"Stop it. You're aggravating me. It's completely idotic to be constantly repeating ayatollah," said the exhausted-looking mother to her children in the latest installment of Claire Bretesher's trendy intellectual comic strip.
It was a sure sign that the fashion-conscious French are getting bored with the Moslem religious leader who has been their uninvited guest since Oct. 6.
Bretesher's cartoon characters are not the only ones expressing disenchantment. Top French officials complain that when they make the pilgrimage to the far Paris suburb of Pontchartrain to question Ayatollah Ruhollah Khomeini on serious political subjects, they get "religious answers."
They are also saying they have concluded that he would establish a narrow-minded, authoritarian regime.
"The French follow many lines at once," chuckled an East European diplomat who was considering the growing evidence that the French government has concluded that Prime Minister Shahpour Bakhtiar may have the agility to survive after all.
Until just a few days ago, high-level Frenchmen had been freely comparing the ayatollah's propensity to say no to the intransigence of Charles de Gaulle against the wartime German occupation of France. Bakhtiar, said an adviser of President Valery Giscard d'Estaing, would "pop like a champagne cork" as soon as Khomeini gave the word.
Now, French diplomats are saying, Bakhtiar is demonstrating "legitimate determination" and Khomeini's return to Iran under current circumstances would represent "an adventure" that Iran might best be spared.
One reason for France's cooling off on Khomeini might be the realization that if Bakhtiar wins in the end, his government would be in a position to punish the French for having seemed to choose the wrong side.
Bakhtiar gave a graphic example of what this could mean yesterday by announcing his intent to cancel the $3 billion deal for France to build and fuel two nuclear power stations in Iran.
Although West Germany may fare no better in the long run, Bakhtiar said work could continue on two atomic power plants the Germans have been building in the country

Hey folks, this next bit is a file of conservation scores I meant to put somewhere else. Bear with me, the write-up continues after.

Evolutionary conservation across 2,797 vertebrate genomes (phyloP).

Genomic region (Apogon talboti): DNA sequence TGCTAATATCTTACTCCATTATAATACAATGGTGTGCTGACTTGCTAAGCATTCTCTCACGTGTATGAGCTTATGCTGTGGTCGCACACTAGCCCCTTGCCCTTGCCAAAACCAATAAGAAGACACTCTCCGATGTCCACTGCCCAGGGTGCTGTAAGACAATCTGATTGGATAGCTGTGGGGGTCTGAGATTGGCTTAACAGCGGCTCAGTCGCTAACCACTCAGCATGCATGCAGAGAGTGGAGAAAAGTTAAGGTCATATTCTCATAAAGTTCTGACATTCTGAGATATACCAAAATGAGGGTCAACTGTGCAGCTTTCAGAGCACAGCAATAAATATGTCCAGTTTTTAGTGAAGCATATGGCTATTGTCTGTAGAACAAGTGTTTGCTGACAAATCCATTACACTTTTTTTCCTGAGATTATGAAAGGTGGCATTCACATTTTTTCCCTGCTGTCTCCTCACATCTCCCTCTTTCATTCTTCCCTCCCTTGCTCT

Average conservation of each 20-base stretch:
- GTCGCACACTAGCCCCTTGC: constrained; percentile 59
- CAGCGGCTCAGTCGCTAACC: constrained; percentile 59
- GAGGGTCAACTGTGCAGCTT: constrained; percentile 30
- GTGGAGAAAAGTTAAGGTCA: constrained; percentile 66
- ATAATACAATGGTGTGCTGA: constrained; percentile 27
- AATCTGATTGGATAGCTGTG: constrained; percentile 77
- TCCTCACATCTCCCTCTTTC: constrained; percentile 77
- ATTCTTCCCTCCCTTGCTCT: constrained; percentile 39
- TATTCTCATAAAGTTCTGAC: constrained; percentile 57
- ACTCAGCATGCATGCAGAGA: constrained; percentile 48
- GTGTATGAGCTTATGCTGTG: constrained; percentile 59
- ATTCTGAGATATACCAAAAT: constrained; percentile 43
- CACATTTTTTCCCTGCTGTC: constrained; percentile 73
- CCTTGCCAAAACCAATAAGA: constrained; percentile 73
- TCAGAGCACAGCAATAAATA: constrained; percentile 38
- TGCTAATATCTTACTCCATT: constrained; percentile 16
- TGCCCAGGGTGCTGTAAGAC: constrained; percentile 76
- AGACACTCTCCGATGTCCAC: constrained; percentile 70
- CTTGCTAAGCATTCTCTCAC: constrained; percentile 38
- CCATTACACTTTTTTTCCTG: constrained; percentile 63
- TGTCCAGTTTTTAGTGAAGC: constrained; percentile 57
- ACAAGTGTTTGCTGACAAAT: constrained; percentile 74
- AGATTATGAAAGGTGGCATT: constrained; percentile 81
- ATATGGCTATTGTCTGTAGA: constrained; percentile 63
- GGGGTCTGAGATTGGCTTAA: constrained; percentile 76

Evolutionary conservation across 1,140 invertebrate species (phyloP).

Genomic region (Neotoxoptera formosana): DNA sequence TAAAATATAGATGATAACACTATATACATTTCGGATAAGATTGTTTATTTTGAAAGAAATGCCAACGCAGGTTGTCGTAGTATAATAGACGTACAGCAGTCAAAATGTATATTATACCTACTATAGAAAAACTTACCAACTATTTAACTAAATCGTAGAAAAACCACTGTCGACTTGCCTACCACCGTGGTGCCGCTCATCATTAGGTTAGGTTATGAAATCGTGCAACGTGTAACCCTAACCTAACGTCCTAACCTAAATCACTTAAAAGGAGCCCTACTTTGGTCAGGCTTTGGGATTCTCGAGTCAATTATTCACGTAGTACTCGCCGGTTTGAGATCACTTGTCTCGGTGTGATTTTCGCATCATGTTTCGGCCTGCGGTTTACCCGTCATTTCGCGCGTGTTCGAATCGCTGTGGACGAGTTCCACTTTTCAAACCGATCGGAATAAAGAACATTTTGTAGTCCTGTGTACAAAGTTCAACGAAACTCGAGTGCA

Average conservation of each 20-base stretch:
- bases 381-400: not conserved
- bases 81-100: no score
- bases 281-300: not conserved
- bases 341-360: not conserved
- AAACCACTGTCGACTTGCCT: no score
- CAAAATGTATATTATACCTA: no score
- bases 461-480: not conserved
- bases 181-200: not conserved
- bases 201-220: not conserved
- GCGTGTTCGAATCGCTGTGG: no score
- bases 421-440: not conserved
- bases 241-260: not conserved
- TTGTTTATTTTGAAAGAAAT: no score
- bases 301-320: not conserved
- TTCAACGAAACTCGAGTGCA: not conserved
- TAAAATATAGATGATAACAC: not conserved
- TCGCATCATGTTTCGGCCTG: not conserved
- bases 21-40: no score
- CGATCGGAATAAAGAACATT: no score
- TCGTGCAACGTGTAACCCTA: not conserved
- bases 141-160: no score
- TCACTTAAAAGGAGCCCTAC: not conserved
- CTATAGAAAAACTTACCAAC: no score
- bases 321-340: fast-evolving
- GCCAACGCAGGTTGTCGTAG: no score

It is growing increasingly difficult for the French to insist on their neutrality among the factions in Iran while the ayatollah fulminates daily from French soil against the Iranian Monarchy.
Khomeini's entourage has increased the potential embarrassment for France by insisting on chartering the jumbo jet they need to take the ayatollah home from Air France, the French national airline. The French government expressed a preference that the ayatollah choose some other airline to fly home, according to Sadegh Ghotbzadeh, who negotiated the contract for the charter plane that has been blocked for days by Bakhtiar's decision to close Iran's airports.
A question was asked the other day of one of the Frenchmen who would be in on decision on what to do if Khomeine flew off to Iran and were forced to turn around and come back.
"We wish he would show more generosity with his benedictions and proffer some of them elsewhere," he joked.
The ayatollah's entourage is understood to have made contingency pland to do just that elsewhere in Western Europe, if necessary.
Meanwhile, the Left Bank boutiques that tried to cash in on the ayatollah rage seem to be stuck with the stocks of hair-concealing Persian women's headpiecees they hurriedly brought in.
And the mother in Claire Bretesher's cartoon is hugging a hot water bottle to her belly and saying to her husband, "It hurts in my ayatollah."